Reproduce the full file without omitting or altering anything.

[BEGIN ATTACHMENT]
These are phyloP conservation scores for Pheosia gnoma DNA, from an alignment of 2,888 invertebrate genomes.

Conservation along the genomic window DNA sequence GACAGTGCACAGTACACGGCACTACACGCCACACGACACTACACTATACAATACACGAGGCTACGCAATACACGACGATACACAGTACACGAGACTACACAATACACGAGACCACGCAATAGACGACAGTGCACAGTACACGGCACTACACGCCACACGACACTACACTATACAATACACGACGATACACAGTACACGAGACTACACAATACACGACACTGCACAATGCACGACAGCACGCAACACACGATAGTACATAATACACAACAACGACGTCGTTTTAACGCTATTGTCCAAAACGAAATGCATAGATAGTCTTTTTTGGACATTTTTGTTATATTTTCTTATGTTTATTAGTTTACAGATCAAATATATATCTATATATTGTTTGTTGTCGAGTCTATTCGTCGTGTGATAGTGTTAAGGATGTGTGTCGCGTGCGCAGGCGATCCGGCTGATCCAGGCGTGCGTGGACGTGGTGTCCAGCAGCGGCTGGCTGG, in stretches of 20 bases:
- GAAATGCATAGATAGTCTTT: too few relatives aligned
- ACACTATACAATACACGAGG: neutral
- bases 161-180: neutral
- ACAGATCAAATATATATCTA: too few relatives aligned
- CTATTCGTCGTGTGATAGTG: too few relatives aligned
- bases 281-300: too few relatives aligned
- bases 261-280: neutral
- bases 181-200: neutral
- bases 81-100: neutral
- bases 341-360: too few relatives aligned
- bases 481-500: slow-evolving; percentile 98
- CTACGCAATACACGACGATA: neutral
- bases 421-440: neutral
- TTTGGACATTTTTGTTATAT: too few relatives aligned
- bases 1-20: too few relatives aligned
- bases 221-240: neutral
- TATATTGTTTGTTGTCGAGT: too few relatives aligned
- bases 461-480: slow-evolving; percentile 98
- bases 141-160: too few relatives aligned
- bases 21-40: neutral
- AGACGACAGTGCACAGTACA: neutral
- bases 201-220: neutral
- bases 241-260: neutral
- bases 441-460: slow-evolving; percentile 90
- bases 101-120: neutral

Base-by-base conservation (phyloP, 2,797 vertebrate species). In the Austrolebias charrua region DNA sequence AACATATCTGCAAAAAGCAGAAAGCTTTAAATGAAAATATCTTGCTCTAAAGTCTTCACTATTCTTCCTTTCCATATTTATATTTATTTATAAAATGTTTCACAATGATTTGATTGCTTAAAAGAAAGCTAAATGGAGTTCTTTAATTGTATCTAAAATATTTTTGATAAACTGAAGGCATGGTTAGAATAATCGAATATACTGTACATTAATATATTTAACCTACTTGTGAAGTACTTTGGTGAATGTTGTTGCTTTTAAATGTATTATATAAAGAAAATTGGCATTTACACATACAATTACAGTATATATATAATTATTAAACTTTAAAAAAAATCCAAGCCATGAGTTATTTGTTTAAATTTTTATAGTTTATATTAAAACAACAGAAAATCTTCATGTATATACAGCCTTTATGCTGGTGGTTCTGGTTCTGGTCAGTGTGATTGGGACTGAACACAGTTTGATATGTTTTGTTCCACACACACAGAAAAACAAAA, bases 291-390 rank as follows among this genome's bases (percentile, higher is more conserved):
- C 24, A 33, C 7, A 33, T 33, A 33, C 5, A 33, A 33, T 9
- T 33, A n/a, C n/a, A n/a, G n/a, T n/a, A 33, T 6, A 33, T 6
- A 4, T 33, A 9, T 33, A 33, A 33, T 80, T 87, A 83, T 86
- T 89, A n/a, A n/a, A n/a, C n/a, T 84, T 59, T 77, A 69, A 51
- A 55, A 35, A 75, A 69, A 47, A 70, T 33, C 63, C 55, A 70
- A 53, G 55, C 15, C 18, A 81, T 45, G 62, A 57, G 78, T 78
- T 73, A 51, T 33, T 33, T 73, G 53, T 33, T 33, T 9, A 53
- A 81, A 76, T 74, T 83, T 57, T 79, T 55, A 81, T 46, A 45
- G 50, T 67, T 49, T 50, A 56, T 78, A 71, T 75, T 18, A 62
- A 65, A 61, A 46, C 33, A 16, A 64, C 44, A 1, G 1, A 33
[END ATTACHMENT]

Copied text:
These are phyloP conservation scores for Pheosia gnoma DNA, from an alignment of 2,888 invertebrate genomes.

Conservation along the genomic window DNA sequence GACAGTGCACAGTACACGGCACTACACGCCACACGACACTACACTATACAATACACGAGGCTACGCAATACACGACGATACACAGTACACGAGACTACACAATACACGAGACCACGCAATAGACGACAGTGCACAGTACACGGCACTACACGCCACACGACACTACACTATACAATACACGACGATACACAGTACACGAGACTACACAATACACGACACTGCACAATGCACGACAGCACGCAACACACGATAGTACATAATACACAACAACGACGTCGTTTTAACGCTATTGTCCAAAACGAAATGCATAGATAGTCTTTTTTGGACATTTTTGTTATATTTTCTTATGTTTATTAGTTTACAGATCAAATATATATCTATATATTGTTTGTTGTCGAGTCTATTCGTCGTGTGATAGTGTTAAGGATGTGTGTCGCGTGCGCAGGCGATCCGGCTGATCCAGGCGTGCGTGGACGTGGTGTCCAGCAGCGGCTGGCTGG, in stretches of 20 bases:
- GAAATGCATAGATAGTCTTT: too few relatives aligned
- ACACTATACAATACACGAGG: neutral
- bases 161-180: neutral
- ACAGATCAAATATATATCTA: too few relatives aligned
- CTATTCGTCGTGTGATAGTG: too few relatives aligned
- bases 281-300: too few relatives aligned
- bases 261-280: neutral
- bases 181-200: neutral
- bases 81-100: neutral
- bases 341-360: too few relatives aligned
- bases 481-500: slow-evolving; percentile 98
- CTACGCAATACACGACGATA: neutral
- bases 421-440: neutral
- TTTGGACATTTTTGTTATAT: too few relatives aligned
- bases 1-20: too few relatives aligned
- bases 221-240: neutral
- TATATTGTTTGTTGTCGAGT: too few relatives aligned
- bases 461-480: slow-evolving; percentile 98
- bases 141-160: too few relatives aligned
- bases 21-40: neutral
- AGACGACAGTGCACAGTACA: neutral
- bases 201-220: neutral
- bases 241-260: neutral
- bases 441-460: slow-evolving; percentile 90
- bases 101-120: neutral

Base-by-base conservation (phyloP, 2,797 vertebrate species). In the Austrolebias charrua region DNA sequence AACATATCTGCAAAAAGCAGAAAGCTTTAAATGAAAATATCTTGCTCTAAAGTCTTCACTATTCTTCCTTTCCATATTTATATTTATTTATAAAATGTTTCACAATGATTTGATTGCTTAAAAGAAAGCTAAATGGAGTTCTTTAATTGTATCTAAAATATTTTTGATAAACTGAAGGCATGGTTAGAATAATCGAATATACTGTACATTAATATATTTAACCTACTTGTGAAGTACTTTGGTGAATGTTGTTGCTTTTAAATGTATTATATAAAGAAAATTGGCATTTACACATACAATTACAGTATATATATAATTATTAAACTTTAAAAAAAATCCAAGCCATGAGTTATTTGTTTAAATTTTTATAGTTTATATTAAAACAACAGAAAATCTTCATGTATATACAGCCTTTATGCTGGTGGTTCTGGTTCTGGTCAGTGTGATTGGGACTGAACACAGTTTGATATGTTTTGTTCCACACACACAGAAAAACAAAA, bases 291-390 rank as follows among this genome's bases (percentile, higher is more conserved):
- C 24, A 33, C 7, A 33, T 33, A 33, C 5, A 33, A 33, T 9
- T 33, A n/a, C n/a, A n/a, G n/a, T n/a, A 33, T 6, A 33, T 6
- A 4, T 33, A 9, T 33, A 33, A 33, T 80, T 87, A 83, T 86
- T 89, A n/a, A n/a, A n/a, C n/a, T 84, T 59, T 77, A 69, A 51
- A 55, A 35, A 75, A 69, A 47, A 70, T 33, C 63, C 55, A 70
- A 53, G 55, C 15, C 18, A 81, T 45, G 62, A 57, G 78, T 78
- T 73, A 51, T 33, T 33, T 73, G 53, T 33, T 33, T 9, A 53
- A 81, A 76, T 74, T 83, T 57, T 79, T 55, A 81, T 46, A 45
- G 50, T 67, T 49, T 50, A 56, T 78, A 71, T 75, T 18, A 62
- A 65, A 61, A 46, C 33, A 16, A 64, C 44, A 1, G 1, A 33